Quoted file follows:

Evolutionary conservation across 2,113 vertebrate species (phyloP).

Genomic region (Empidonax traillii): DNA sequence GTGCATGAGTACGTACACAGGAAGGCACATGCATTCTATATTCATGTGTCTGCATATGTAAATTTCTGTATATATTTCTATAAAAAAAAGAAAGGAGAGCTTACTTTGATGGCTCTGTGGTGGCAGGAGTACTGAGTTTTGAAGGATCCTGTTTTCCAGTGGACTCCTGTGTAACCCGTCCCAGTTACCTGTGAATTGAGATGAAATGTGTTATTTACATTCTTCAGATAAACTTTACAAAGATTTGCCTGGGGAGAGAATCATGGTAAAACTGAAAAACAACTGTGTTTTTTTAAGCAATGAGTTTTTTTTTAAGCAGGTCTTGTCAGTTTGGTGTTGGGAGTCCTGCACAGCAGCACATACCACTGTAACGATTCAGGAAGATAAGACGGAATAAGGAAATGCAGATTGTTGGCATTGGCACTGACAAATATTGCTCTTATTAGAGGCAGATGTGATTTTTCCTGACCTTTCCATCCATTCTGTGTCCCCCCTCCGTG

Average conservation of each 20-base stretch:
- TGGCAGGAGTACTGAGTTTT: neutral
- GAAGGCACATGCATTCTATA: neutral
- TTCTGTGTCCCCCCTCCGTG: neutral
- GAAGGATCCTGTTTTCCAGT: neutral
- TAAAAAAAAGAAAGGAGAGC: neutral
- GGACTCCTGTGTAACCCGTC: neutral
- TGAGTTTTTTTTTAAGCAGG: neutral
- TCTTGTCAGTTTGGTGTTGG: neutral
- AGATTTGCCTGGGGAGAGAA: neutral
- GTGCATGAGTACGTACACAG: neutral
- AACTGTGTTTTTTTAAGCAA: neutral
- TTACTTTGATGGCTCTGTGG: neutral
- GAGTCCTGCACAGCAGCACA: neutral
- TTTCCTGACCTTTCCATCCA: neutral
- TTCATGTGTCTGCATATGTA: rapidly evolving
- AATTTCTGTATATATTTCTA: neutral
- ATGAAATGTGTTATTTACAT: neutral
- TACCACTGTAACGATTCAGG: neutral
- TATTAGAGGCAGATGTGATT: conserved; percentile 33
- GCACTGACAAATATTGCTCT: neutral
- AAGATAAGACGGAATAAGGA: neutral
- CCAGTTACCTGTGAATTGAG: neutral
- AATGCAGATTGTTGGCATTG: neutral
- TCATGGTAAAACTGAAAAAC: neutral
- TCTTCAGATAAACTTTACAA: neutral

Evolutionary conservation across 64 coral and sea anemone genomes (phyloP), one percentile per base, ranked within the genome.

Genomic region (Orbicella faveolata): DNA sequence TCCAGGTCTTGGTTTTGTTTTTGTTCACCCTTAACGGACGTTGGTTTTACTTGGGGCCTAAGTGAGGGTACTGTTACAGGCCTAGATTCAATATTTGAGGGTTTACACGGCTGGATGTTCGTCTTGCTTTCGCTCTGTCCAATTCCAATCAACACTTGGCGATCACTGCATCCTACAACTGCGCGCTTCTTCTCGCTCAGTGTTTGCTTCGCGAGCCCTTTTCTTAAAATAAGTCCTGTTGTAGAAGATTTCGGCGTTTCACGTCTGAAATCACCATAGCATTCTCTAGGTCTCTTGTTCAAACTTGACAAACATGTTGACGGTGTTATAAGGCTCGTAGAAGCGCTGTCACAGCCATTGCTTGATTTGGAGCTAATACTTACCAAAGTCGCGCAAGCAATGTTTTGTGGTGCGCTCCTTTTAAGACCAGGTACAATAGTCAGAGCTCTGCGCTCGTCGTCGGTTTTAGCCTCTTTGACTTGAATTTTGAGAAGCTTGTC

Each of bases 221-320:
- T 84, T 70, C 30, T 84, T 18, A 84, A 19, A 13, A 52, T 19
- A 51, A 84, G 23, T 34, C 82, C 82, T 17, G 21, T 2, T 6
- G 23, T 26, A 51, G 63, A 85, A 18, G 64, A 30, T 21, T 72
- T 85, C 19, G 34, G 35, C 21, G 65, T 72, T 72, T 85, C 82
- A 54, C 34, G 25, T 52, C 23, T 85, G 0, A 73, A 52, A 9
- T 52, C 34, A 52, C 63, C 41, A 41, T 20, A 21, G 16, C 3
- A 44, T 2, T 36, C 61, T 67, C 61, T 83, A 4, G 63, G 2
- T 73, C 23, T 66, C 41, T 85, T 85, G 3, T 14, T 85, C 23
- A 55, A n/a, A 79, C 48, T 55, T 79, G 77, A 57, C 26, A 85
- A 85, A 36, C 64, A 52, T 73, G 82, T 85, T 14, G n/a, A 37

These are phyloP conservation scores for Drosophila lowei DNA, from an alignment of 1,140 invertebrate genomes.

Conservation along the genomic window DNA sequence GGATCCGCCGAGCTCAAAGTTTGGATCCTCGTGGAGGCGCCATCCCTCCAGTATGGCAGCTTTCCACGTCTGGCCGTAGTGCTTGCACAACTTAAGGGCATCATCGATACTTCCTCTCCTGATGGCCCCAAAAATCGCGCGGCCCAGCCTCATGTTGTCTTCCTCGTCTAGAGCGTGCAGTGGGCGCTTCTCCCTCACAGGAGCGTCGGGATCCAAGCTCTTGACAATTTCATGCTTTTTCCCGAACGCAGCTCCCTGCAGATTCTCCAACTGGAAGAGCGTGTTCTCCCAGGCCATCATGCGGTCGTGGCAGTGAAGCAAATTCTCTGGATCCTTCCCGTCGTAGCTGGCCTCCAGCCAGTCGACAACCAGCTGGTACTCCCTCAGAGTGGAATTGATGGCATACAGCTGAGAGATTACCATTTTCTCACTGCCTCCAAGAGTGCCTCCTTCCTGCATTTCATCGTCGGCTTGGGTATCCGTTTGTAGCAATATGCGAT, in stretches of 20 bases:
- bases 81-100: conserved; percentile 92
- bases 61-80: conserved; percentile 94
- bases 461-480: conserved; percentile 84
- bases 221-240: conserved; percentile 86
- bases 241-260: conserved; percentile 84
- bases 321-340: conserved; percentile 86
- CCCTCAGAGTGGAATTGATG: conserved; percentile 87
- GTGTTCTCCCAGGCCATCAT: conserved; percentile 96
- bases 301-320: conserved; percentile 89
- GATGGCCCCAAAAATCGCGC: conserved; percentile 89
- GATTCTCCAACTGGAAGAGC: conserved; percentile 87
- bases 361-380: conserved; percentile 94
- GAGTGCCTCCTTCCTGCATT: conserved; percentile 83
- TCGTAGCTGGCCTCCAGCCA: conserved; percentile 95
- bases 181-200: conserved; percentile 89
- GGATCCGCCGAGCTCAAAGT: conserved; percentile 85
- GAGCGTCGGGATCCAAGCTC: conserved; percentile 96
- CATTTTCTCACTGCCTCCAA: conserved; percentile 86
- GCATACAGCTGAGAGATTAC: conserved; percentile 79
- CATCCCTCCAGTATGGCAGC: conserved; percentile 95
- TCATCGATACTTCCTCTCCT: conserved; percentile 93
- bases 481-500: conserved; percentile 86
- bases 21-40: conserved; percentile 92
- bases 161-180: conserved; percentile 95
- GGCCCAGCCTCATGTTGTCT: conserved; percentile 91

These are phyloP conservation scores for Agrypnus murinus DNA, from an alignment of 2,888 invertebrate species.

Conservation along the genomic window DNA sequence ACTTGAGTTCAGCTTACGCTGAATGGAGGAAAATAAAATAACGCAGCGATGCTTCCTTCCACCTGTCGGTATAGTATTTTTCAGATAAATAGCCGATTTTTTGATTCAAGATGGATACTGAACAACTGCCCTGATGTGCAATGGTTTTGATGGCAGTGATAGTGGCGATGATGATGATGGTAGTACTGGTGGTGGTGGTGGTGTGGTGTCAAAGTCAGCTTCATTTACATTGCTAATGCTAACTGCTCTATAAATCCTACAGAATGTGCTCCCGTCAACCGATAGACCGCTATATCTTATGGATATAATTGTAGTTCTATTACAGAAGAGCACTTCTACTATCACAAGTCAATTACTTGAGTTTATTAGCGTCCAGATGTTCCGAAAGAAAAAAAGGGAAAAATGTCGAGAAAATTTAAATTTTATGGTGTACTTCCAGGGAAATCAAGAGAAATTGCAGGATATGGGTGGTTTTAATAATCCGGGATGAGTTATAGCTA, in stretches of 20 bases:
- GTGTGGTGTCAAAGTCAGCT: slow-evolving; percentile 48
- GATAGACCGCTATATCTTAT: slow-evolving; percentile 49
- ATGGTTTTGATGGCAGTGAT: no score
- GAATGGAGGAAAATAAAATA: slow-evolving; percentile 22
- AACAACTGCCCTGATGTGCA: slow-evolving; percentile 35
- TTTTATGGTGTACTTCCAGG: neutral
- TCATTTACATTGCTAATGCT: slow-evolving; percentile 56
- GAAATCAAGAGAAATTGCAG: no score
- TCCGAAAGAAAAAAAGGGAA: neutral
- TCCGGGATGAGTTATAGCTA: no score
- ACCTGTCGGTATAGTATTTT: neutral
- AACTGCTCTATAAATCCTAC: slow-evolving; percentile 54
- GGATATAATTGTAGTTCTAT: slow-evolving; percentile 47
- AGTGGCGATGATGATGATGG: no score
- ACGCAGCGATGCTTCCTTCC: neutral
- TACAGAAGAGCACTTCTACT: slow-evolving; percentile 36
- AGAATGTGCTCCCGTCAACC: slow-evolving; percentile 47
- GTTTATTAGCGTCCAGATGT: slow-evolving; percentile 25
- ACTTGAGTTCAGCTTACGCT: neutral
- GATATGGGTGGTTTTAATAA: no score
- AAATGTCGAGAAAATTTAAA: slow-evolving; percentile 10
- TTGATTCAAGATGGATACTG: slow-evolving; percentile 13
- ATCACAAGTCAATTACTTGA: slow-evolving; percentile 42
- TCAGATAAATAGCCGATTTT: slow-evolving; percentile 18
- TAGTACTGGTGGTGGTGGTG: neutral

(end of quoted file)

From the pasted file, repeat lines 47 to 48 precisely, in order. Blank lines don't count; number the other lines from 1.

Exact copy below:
- bases 221-240: conserved; percentile 86
- bases 241-260: conserved; percentile 84